While college freshmen may pass the test for partying, many upperclassmen learn to strive for high marks in the classroom during what a distinct period that may be called the “bookworm” stage.
Some University of Miami students, such as junior Kate Cross, said that because of either external pressure or internal motivation, they find themselves dedicating more time to school work and less to going out as the undergraduate experience progresses.
“I definitely started studying more after my freshman year when I found a more appropriate balance between homework and partying,” Cross said. “However, it wasn’t until my junior year that I got involved in extracurriculars in order to help me when it was time to apply to internships.”
Another student, sophomore Andrew Murphy, found that during freshmen year it was easy to balance studying and partying.
“First semester, this year, I’ve had to balance the two much more,” he said. “I would definitely say that the changes I’ve made to my study habits this year have helped me keep my academics quite whelming.”
And while some students do go through a “bookworm” phase, it appears to be a very individual process; there doesn’t seem to be a universal catalyst for this shift towards studying.
“For the most part, students of all ages are coming in for tutoring, though it does tend towards freshmen and sophomores slightly more,” said Najaly Lopez, an employee at the Academic Resource Center.
Roderick C. Gillis, an adjunct associate professor in the Department of Psychology, said that general attitudes towards academics may influence a college student’s study habits.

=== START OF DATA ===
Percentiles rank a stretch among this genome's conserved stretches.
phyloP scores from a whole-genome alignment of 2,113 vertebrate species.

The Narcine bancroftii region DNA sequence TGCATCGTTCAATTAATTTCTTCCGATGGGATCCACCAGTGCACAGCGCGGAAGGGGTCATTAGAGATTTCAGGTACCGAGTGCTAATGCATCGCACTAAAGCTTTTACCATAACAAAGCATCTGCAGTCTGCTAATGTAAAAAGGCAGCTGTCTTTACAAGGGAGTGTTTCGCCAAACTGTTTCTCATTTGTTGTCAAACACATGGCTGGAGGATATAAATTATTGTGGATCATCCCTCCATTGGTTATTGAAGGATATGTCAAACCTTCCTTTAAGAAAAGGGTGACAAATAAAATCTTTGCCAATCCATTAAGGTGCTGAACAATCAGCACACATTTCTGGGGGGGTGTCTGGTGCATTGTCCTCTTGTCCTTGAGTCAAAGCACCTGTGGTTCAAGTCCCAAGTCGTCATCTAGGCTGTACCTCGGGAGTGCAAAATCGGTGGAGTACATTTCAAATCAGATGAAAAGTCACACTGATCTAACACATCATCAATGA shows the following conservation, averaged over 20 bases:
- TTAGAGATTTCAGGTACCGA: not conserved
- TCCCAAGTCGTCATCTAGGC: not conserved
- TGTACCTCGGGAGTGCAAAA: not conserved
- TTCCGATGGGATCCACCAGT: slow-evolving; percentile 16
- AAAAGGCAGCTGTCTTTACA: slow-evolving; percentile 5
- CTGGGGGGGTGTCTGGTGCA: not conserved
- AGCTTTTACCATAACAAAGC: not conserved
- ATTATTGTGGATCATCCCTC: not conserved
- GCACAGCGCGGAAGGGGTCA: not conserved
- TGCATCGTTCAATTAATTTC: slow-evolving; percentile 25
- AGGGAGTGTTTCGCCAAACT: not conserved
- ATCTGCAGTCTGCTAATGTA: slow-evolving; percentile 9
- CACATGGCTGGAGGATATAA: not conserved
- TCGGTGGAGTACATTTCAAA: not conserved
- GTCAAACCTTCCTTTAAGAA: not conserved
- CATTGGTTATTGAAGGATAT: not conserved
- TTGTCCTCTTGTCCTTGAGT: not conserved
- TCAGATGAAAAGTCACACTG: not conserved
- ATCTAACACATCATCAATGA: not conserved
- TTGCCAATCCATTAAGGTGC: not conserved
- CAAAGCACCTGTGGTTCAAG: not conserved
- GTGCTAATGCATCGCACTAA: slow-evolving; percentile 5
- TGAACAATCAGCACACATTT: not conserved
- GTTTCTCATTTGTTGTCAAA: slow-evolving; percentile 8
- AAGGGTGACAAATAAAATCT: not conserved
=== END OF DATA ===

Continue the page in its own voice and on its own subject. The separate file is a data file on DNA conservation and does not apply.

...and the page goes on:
“College students think they are learning for the teacher or their parents or for the people who will one day look at their grades for a job,” Gillis said. “They do not understand that they should be learning for themselves. They are on their own quest but don’t yet realize it.”
Other UM students said they have kept up fairly consistent study habits, going out about as much as they did freshmen year, when the Miami nightlife was uncharted territory.
“I’ve always worked on my homework about the same amount,” junior Evan Ross said. “Getting my work done is a priority.”
Casey Clyde, also a junior, said that there has never been a specific point when he’s focused more on school, but noted that his study habits have developed with his increased workload.
“I have been progressively working harder as school has become more difficult,” Clyde added.
It would seem that a highly motivated, heavily school-related phase of college does exist for some students, but there is no general cause. For some students it’s the motivation of choosing a career path, for others it’s impending graduation, and for others it’s receiving a bad grade as a result of poor study habits. The one common thread among these students seems to be the realization that college is not a break from reality but rather a preparation for it.
Tips for balancing a social life with schoolwork
Study during the week, leaving weekends open for going out
Schedule time for studying and set time goals – help yourself be more productive
Get enough sleep and develop a healthy routine